GENEVA (TheBlaze/AP) — Much of the extreme weather that wreaked havoc in Asia, Europe and the Pacific region last year can be blamed on human-induced climate change, the U.N. weather agency says.

The World Meteorological Organization’s annual assessment Monday said 2013 was the sixth-warmest year on record. Thirteen of the 14 warmest years have occurred in the 21st century.

In this Jan. 28, 2009, file photo, a spectator applies sun cream while others eat ice cream as they try to keep cool in the scorching heat on Rod Laver Arena at the Australian Open tennis tournament in Melbourne, Australia. Top climate scientists are gathering in Japan this week to finish up a report on the impact of global warming. And they say if you think climate change is only faced by some far-off polar bear decades from now, well, you’re mistaken. They say the dangers of a warming Earth are immediate and human. The report says risks from warming-related extreme weather are at the moderate level now, but are likely to become high with just a bit more warming. While it doesn’t say events were caused by climate change, the report mentions heat waves in Australia. (AP/Rick Stevens, File)

Top climate scientists are gathering in Japan this week to finish up a report on the impact of global warming. And they say if you think climate change is only faced by some far-off polar bear decades from now, well, you’re mistaken. They say the dangers of a warming Earth are immediate and human. (AP/Rick Stevens, File)

A rise in sea levels is leading to increasing damage from storm surges and coastal flooding, as demonstrated by Typhoon Haiyan, the agency’s Secretary-General Michel Jarraud said. The typhoon in November killed at least 6,100 people and caused $13 billion in damage to the Philippines and Vietnam.

Australia, meanwhile, had its hottest year on record.

“Many of the extreme events of 2013 were consistent with what we would expect as a result of human-induced climate change,” Jarraud said.

He also cited other costly weather disasters such as $22 billion damage from central European flooding in June, $10 billion in damage from Typhoon Fitow in China and Japan, and a $10 billion drought in much of China.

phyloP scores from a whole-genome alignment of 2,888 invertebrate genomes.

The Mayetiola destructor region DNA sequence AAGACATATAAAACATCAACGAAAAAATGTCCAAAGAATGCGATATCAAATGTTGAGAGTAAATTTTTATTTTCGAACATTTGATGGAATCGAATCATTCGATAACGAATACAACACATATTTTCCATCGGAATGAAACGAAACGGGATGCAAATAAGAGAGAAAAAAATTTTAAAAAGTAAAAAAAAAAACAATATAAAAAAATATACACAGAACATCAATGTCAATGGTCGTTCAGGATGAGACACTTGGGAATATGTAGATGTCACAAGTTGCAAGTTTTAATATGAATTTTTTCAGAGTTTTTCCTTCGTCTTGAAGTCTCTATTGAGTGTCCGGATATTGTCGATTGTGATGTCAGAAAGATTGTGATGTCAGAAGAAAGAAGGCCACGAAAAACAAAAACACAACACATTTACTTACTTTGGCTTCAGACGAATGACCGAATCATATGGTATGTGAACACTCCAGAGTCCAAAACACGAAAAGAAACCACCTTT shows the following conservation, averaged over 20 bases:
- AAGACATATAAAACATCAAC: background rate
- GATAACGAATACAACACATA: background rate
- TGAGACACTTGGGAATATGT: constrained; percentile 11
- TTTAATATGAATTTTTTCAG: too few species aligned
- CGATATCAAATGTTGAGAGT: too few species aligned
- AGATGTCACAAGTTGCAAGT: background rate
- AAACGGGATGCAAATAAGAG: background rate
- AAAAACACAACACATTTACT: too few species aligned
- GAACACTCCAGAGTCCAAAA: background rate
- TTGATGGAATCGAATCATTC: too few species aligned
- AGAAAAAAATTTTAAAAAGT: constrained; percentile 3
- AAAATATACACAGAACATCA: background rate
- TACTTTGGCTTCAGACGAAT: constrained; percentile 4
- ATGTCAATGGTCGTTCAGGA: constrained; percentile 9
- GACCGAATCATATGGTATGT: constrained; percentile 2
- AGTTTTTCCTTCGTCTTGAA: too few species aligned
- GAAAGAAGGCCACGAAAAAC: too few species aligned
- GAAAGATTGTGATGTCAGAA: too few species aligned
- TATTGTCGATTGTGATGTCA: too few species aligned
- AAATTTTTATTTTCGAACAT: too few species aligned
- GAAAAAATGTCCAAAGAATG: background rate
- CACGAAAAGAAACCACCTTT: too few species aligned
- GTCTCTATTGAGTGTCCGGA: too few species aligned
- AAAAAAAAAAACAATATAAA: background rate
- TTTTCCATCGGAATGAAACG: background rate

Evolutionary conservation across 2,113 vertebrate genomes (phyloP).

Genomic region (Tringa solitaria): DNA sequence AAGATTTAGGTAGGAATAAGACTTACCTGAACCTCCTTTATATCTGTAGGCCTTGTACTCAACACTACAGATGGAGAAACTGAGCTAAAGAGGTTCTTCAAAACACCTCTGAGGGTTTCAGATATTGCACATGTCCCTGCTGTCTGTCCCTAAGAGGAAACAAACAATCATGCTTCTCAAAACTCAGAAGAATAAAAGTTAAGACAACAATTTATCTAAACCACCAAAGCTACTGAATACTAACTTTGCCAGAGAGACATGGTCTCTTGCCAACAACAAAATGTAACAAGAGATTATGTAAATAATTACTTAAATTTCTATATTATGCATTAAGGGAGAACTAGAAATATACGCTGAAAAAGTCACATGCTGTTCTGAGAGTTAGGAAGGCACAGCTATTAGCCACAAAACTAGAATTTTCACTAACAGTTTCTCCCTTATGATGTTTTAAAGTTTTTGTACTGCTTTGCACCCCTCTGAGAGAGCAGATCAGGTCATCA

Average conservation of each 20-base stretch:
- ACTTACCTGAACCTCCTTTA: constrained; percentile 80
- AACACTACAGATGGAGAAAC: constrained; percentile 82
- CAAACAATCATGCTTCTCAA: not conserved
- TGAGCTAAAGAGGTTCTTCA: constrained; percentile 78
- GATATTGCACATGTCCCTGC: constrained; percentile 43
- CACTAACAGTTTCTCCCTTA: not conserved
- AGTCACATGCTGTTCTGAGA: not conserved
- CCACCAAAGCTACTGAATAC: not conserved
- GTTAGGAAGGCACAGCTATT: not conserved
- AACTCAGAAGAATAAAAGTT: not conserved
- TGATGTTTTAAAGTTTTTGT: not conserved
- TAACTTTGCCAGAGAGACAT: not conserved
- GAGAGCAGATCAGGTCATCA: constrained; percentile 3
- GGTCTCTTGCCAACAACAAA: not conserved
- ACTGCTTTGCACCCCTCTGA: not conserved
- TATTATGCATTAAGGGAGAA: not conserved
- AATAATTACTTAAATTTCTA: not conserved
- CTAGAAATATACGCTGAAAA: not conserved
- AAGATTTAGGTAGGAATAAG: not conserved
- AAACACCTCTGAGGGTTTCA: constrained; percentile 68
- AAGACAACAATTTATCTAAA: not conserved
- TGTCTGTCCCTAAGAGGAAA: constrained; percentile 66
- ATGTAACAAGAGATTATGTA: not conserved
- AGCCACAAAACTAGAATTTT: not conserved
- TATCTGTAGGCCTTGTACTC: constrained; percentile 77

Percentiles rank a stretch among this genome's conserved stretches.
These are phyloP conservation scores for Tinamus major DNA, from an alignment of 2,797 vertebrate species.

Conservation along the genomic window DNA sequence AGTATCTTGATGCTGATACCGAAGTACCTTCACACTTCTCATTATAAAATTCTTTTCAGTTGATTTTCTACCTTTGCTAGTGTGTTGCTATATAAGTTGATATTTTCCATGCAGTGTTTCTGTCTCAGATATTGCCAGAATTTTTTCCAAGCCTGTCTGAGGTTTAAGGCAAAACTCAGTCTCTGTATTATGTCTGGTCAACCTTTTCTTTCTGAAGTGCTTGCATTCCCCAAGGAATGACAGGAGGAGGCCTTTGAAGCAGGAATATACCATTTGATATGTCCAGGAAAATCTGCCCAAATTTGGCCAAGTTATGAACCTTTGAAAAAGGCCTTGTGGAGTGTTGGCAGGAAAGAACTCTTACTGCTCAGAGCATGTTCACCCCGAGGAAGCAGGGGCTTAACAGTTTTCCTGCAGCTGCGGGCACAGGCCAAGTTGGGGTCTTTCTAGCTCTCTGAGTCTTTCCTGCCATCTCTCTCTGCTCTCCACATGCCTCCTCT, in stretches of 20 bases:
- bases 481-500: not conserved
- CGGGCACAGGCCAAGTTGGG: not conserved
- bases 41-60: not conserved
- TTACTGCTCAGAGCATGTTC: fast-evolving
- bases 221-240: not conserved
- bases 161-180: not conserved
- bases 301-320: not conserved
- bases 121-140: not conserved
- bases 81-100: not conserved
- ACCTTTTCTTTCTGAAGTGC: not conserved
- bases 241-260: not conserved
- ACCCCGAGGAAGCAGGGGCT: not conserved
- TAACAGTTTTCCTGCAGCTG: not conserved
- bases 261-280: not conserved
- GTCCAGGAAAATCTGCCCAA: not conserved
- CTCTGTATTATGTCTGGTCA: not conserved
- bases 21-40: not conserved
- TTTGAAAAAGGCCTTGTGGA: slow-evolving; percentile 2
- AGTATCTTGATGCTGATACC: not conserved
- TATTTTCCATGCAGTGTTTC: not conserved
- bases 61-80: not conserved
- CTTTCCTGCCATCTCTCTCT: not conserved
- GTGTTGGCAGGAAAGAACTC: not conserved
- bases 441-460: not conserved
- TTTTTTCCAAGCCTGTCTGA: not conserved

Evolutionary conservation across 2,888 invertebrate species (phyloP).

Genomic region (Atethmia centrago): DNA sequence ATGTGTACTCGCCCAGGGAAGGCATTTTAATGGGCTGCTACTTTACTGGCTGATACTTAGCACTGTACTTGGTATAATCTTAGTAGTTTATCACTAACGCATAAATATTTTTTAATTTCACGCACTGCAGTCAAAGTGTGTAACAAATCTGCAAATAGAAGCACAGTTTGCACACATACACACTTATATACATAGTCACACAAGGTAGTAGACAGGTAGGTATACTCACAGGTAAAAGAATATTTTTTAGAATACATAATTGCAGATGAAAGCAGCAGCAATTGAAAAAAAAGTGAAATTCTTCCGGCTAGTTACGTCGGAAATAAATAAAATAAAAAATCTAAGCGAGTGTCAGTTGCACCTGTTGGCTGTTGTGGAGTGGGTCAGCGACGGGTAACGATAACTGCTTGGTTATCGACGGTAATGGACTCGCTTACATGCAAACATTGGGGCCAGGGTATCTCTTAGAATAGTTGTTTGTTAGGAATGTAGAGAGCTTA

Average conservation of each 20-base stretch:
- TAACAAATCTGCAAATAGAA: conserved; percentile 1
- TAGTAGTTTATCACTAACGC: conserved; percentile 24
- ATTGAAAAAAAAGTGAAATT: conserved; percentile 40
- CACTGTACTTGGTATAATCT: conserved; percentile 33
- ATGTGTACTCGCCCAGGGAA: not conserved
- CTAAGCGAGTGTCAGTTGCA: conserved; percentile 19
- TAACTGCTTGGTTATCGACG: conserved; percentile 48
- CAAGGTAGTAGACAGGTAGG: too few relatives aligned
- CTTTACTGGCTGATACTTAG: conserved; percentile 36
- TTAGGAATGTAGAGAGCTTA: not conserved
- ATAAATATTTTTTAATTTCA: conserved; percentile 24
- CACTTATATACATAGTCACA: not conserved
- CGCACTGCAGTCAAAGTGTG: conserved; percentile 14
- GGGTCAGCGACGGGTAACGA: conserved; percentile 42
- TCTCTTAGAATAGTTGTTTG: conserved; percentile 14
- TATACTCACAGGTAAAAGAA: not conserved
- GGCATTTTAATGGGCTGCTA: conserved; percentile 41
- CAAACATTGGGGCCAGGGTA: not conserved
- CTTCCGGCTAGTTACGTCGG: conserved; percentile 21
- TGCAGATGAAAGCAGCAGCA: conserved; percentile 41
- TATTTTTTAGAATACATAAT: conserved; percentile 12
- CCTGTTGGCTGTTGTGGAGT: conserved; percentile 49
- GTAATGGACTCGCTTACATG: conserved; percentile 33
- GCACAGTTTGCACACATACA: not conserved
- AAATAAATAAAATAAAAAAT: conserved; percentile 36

Only a few places — including the central U.S. —were cooler than normal last year, but 2013 had no El Nino, the warming of the central Pacific that happens once every few years and changes rain and temperature patterns around the world.

Jarraud spoke as top climate scientists and representatives from about 100 governments with the U.N.’s Intergovernmental Panel on Climate Change met in Japan to complete their latest report on global warming’s impact on hunger, disease, drought, flooding, refugees and war.

Speaking in Geneva, Jarraud drew special attention to studies and climate modeling examining Australia’s recent heat waves, saying the high temperatures there would have been virtually impossible without the emissions of heat-trapping carbon dioxide from the burning of coal, oil and gas.

“It is not possible to reproduce these heat waves in the models if you don’t take into account human influence,” he said.

Experts are also warning that people would be remiss to think the effects of climate change are in the distant future.

Past panel reports have been ignored because global warming’s effects seemed too distant in time and location, said Pennsylvania State University scientist Michael Mann.

World Meterological Organization (WMO) secretary general Michel Jarraud gestures during a press conference as he releasea his agency's annual climate report on March 24, 2014 in Geneva. Disasters in 2013 including Typhoon Haiyan in the Philippines and drought in Australia are consistent with the human role in climate change, the head of the UN's weather agency said. (AFP / FABRICE COFFRINI)